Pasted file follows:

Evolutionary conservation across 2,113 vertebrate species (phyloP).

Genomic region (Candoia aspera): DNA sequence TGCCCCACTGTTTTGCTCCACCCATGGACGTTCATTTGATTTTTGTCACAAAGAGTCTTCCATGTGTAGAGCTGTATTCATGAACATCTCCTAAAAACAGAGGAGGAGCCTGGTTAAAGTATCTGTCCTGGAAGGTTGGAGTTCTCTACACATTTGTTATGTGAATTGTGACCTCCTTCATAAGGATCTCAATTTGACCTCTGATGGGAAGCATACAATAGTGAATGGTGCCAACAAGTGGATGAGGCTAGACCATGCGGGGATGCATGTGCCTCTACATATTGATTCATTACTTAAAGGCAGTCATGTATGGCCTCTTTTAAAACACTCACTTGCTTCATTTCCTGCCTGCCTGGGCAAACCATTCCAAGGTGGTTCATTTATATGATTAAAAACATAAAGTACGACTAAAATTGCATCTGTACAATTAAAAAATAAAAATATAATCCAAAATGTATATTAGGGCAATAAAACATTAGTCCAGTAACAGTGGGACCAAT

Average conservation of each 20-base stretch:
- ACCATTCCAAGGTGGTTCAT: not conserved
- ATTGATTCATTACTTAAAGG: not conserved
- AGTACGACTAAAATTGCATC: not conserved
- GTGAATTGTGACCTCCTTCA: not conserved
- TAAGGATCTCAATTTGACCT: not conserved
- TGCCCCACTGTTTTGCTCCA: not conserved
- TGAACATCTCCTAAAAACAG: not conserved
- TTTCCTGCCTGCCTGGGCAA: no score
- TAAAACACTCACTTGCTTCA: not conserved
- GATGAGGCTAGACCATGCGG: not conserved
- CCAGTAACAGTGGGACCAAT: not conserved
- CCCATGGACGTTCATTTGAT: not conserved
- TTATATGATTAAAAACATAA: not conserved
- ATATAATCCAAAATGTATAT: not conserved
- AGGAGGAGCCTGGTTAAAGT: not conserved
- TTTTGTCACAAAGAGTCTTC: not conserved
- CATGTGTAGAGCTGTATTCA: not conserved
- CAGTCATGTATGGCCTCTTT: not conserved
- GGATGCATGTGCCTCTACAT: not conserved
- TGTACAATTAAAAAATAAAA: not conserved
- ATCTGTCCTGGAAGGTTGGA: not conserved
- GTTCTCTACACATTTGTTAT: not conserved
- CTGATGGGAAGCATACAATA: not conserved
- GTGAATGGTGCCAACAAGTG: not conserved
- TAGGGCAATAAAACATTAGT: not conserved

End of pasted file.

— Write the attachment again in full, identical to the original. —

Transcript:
Evolutionary conservation across 2,113 vertebrate species (phyloP).

Genomic region (Candoia aspera): DNA sequence TGCCCCACTGTTTTGCTCCACCCATGGACGTTCATTTGATTTTTGTCACAAAGAGTCTTCCATGTGTAGAGCTGTATTCATGAACATCTCCTAAAAACAGAGGAGGAGCCTGGTTAAAGTATCTGTCCTGGAAGGTTGGAGTTCTCTACACATTTGTTATGTGAATTGTGACCTCCTTCATAAGGATCTCAATTTGACCTCTGATGGGAAGCATACAATAGTGAATGGTGCCAACAAGTGGATGAGGCTAGACCATGCGGGGATGCATGTGCCTCTACATATTGATTCATTACTTAAAGGCAGTCATGTATGGCCTCTTTTAAAACACTCACTTGCTTCATTTCCTGCCTGCCTGGGCAAACCATTCCAAGGTGGTTCATTTATATGATTAAAAACATAAAGTACGACTAAAATTGCATCTGTACAATTAAAAAATAAAAATATAATCCAAAATGTATATTAGGGCAATAAAACATTAGTCCAGTAACAGTGGGACCAAT

Average conservation of each 20-base stretch:
- ACCATTCCAAGGTGGTTCAT: not conserved
- ATTGATTCATTACTTAAAGG: not conserved
- AGTACGACTAAAATTGCATC: not conserved
- GTGAATTGTGACCTCCTTCA: not conserved
- TAAGGATCTCAATTTGACCT: not conserved
- TGCCCCACTGTTTTGCTCCA: not conserved
- TGAACATCTCCTAAAAACAG: not conserved
- TTTCCTGCCTGCCTGGGCAA: no score
- TAAAACACTCACTTGCTTCA: not conserved
- GATGAGGCTAGACCATGCGG: not conserved
- CCAGTAACAGTGGGACCAAT: not conserved
- CCCATGGACGTTCATTTGAT: not conserved
- TTATATGATTAAAAACATAA: not conserved
- ATATAATCCAAAATGTATAT: not conserved
- AGGAGGAGCCTGGTTAAAGT: not conserved
- TTTTGTCACAAAGAGTCTTC: not conserved
- CATGTGTAGAGCTGTATTCA: not conserved
- CAGTCATGTATGGCCTCTTT: not conserved
- GGATGCATGTGCCTCTACAT: not conserved
- TGTACAATTAAAAAATAAAA: not conserved
- ATCTGTCCTGGAAGGTTGGA: not conserved
- GTTCTCTACACATTTGTTAT: not conserved
- CTGATGGGAAGCATACAATA: not conserved
- GTGAATGGTGCCAACAAGTG: not conserved
- TAGGGCAATAAAACATTAGT: not conserved